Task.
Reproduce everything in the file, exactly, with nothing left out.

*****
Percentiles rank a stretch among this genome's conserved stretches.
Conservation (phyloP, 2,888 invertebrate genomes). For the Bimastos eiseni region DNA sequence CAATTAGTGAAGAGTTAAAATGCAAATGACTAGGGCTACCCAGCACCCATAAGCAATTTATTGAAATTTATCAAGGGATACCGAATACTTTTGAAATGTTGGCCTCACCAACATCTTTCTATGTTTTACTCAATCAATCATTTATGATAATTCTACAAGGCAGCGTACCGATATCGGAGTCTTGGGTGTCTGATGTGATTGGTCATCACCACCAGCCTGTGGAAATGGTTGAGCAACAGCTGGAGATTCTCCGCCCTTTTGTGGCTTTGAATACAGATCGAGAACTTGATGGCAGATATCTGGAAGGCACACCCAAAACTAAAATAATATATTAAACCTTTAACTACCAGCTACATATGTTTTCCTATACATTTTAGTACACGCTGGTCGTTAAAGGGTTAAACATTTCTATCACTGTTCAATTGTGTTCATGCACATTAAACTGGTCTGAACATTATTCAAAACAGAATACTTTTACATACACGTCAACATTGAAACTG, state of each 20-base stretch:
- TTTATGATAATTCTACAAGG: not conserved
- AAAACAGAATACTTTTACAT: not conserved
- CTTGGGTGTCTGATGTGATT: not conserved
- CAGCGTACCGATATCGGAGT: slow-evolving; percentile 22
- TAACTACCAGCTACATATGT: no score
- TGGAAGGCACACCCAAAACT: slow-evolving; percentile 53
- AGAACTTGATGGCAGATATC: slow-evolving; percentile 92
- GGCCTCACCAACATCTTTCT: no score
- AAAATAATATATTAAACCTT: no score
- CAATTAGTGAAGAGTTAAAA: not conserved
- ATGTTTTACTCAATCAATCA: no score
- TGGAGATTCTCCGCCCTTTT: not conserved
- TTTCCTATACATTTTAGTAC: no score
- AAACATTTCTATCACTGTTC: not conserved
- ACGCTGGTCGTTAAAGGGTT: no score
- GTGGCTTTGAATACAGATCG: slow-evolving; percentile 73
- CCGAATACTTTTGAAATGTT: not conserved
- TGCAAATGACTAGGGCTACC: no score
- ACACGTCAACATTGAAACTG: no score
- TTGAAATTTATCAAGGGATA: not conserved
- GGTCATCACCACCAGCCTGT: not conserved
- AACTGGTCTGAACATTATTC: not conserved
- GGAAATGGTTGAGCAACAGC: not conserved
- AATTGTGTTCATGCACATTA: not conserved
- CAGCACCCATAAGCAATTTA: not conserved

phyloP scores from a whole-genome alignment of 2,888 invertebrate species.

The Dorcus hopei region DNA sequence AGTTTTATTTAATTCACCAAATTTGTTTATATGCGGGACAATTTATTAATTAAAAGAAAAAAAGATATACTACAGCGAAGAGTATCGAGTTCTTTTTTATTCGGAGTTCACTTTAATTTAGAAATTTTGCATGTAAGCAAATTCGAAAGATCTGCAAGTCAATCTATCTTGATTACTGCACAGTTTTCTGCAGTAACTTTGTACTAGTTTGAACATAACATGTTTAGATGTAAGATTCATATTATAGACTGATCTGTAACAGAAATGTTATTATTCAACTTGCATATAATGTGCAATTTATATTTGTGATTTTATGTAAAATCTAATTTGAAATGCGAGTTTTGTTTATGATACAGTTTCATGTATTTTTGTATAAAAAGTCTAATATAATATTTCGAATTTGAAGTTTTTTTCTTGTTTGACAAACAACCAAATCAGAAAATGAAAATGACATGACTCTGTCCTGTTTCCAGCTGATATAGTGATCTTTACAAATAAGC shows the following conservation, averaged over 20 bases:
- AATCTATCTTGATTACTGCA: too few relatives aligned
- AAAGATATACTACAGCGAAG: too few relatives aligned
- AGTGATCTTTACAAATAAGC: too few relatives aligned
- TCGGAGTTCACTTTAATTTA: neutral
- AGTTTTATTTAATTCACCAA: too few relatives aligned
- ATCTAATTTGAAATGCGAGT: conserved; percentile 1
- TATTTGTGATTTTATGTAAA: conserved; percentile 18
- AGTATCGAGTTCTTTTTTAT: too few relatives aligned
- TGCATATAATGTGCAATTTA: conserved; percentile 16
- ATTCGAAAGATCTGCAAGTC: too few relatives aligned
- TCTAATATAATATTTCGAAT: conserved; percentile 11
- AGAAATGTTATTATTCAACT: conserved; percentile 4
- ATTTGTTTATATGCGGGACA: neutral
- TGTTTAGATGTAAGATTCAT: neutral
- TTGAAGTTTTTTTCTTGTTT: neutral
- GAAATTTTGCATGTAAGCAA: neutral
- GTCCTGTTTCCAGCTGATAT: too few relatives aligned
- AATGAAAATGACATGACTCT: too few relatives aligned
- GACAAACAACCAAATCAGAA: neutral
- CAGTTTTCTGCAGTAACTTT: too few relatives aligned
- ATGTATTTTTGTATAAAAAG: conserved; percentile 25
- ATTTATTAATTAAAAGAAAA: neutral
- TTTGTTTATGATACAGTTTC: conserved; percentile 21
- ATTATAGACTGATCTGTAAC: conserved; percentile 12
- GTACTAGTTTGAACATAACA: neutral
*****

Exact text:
Percentiles rank a stretch among this genome's conserved stretches.
Conservation (phyloP, 2,888 invertebrate genomes). For the Bimastos eiseni region DNA sequence CAATTAGTGAAGAGTTAAAATGCAAATGACTAGGGCTACCCAGCACCCATAAGCAATTTATTGAAATTTATCAAGGGATACCGAATACTTTTGAAATGTTGGCCTCACCAACATCTTTCTATGTTTTACTCAATCAATCATTTATGATAATTCTACAAGGCAGCGTACCGATATCGGAGTCTTGGGTGTCTGATGTGATTGGTCATCACCACCAGCCTGTGGAAATGGTTGAGCAACAGCTGGAGATTCTCCGCCCTTTTGTGGCTTTGAATACAGATCGAGAACTTGATGGCAGATATCTGGAAGGCACACCCAAAACTAAAATAATATATTAAACCTTTAACTACCAGCTACATATGTTTTCCTATACATTTTAGTACACGCTGGTCGTTAAAGGGTTAAACATTTCTATCACTGTTCAATTGTGTTCATGCACATTAAACTGGTCTGAACATTATTCAAAACAGAATACTTTTACATACACGTCAACATTGAAACTG, state of each 20-base stretch:
- TTTATGATAATTCTACAAGG: not conserved
- AAAACAGAATACTTTTACAT: not conserved
- CTTGGGTGTCTGATGTGATT: not conserved
- CAGCGTACCGATATCGGAGT: slow-evolving; percentile 22
- TAACTACCAGCTACATATGT: no score
- TGGAAGGCACACCCAAAACT: slow-evolving; percentile 53
- AGAACTTGATGGCAGATATC: slow-evolving; percentile 92
- GGCCTCACCAACATCTTTCT: no score
- AAAATAATATATTAAACCTT: no score
- CAATTAGTGAAGAGTTAAAA: not conserved
- ATGTTTTACTCAATCAATCA: no score
- TGGAGATTCTCCGCCCTTTT: not conserved
- TTTCCTATACATTTTAGTAC: no score
- AAACATTTCTATCACTGTTC: not conserved
- ACGCTGGTCGTTAAAGGGTT: no score
- GTGGCTTTGAATACAGATCG: slow-evolving; percentile 73
- CCGAATACTTTTGAAATGTT: not conserved
- TGCAAATGACTAGGGCTACC: no score
- ACACGTCAACATTGAAACTG: no score
- TTGAAATTTATCAAGGGATA: not conserved
- GGTCATCACCACCAGCCTGT: not conserved
- AACTGGTCTGAACATTATTC: not conserved
- GGAAATGGTTGAGCAACAGC: not conserved
- AATTGTGTTCATGCACATTA: not conserved
- CAGCACCCATAAGCAATTTA: not conserved

phyloP scores from a whole-genome alignment of 2,888 invertebrate species.

The Dorcus hopei region DNA sequence AGTTTTATTTAATTCACCAAATTTGTTTATATGCGGGACAATTTATTAATTAAAAGAAAAAAAGATATACTACAGCGAAGAGTATCGAGTTCTTTTTTATTCGGAGTTCACTTTAATTTAGAAATTTTGCATGTAAGCAAATTCGAAAGATCTGCAAGTCAATCTATCTTGATTACTGCACAGTTTTCTGCAGTAACTTTGTACTAGTTTGAACATAACATGTTTAGATGTAAGATTCATATTATAGACTGATCTGTAACAGAAATGTTATTATTCAACTTGCATATAATGTGCAATTTATATTTGTGATTTTATGTAAAATCTAATTTGAAATGCGAGTTTTGTTTATGATACAGTTTCATGTATTTTTGTATAAAAAGTCTAATATAATATTTCGAATTTGAAGTTTTTTTCTTGTTTGACAAACAACCAAATCAGAAAATGAAAATGACATGACTCTGTCCTGTTTCCAGCTGATATAGTGATCTTTACAAATAAGC shows the following conservation, averaged over 20 bases:
- AATCTATCTTGATTACTGCA: too few relatives aligned
- AAAGATATACTACAGCGAAG: too few relatives aligned
- AGTGATCTTTACAAATAAGC: too few relatives aligned
- TCGGAGTTCACTTTAATTTA: neutral
- AGTTTTATTTAATTCACCAA: too few relatives aligned
- ATCTAATTTGAAATGCGAGT: conserved; percentile 1
- TATTTGTGATTTTATGTAAA: conserved; percentile 18
- AGTATCGAGTTCTTTTTTAT: too few relatives aligned
- TGCATATAATGTGCAATTTA: conserved; percentile 16
- ATTCGAAAGATCTGCAAGTC: too few relatives aligned
- TCTAATATAATATTTCGAAT: conserved; percentile 11
- AGAAATGTTATTATTCAACT: conserved; percentile 4
- ATTTGTTTATATGCGGGACA: neutral
- TGTTTAGATGTAAGATTCAT: neutral
- TTGAAGTTTTTTTCTTGTTT: neutral
- GAAATTTTGCATGTAAGCAA: neutral
- GTCCTGTTTCCAGCTGATAT: too few relatives aligned
- AATGAAAATGACATGACTCT: too few relatives aligned
- GACAAACAACCAAATCAGAA: neutral
- CAGTTTTCTGCAGTAACTTT: too few relatives aligned
- ATGTATTTTTGTATAAAAAG: conserved; percentile 25
- ATTTATTAATTAAAAGAAAA: neutral
- TTTGTTTATGATACAGTTTC: conserved; percentile 21
- ATTATAGACTGATCTGTAAC: conserved; percentile 12
- GTACTAGTTTGAACATAACA: neutral